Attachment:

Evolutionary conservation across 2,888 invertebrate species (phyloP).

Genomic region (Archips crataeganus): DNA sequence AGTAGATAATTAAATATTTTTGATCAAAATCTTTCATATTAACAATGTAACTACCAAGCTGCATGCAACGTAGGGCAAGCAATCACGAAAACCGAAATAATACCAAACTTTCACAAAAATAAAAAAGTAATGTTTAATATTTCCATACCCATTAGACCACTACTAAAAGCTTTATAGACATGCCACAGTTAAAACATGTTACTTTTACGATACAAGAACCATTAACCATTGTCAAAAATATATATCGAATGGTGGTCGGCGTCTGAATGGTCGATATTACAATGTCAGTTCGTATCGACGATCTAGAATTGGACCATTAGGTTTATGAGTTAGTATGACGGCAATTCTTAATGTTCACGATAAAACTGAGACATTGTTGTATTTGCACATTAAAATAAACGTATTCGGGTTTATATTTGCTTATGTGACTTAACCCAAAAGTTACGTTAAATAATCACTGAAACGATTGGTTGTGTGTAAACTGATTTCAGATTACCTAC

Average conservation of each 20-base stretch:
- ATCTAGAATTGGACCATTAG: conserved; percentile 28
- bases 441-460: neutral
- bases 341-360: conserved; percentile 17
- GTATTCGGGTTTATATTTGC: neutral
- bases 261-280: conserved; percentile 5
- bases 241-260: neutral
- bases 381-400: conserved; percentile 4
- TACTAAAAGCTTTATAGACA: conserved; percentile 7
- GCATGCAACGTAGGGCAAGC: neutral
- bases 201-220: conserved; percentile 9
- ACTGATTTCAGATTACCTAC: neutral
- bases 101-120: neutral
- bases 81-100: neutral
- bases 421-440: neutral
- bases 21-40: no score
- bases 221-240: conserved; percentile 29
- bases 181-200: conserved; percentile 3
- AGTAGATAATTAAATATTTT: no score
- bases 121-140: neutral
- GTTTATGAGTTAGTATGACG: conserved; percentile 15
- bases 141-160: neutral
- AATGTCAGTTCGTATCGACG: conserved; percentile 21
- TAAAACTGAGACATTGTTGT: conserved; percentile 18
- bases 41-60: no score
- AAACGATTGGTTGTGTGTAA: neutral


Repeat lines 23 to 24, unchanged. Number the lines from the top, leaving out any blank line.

- GTTTATGAGTTAGTATGACG: conserved; percentile 15
- bases 141-160: neutral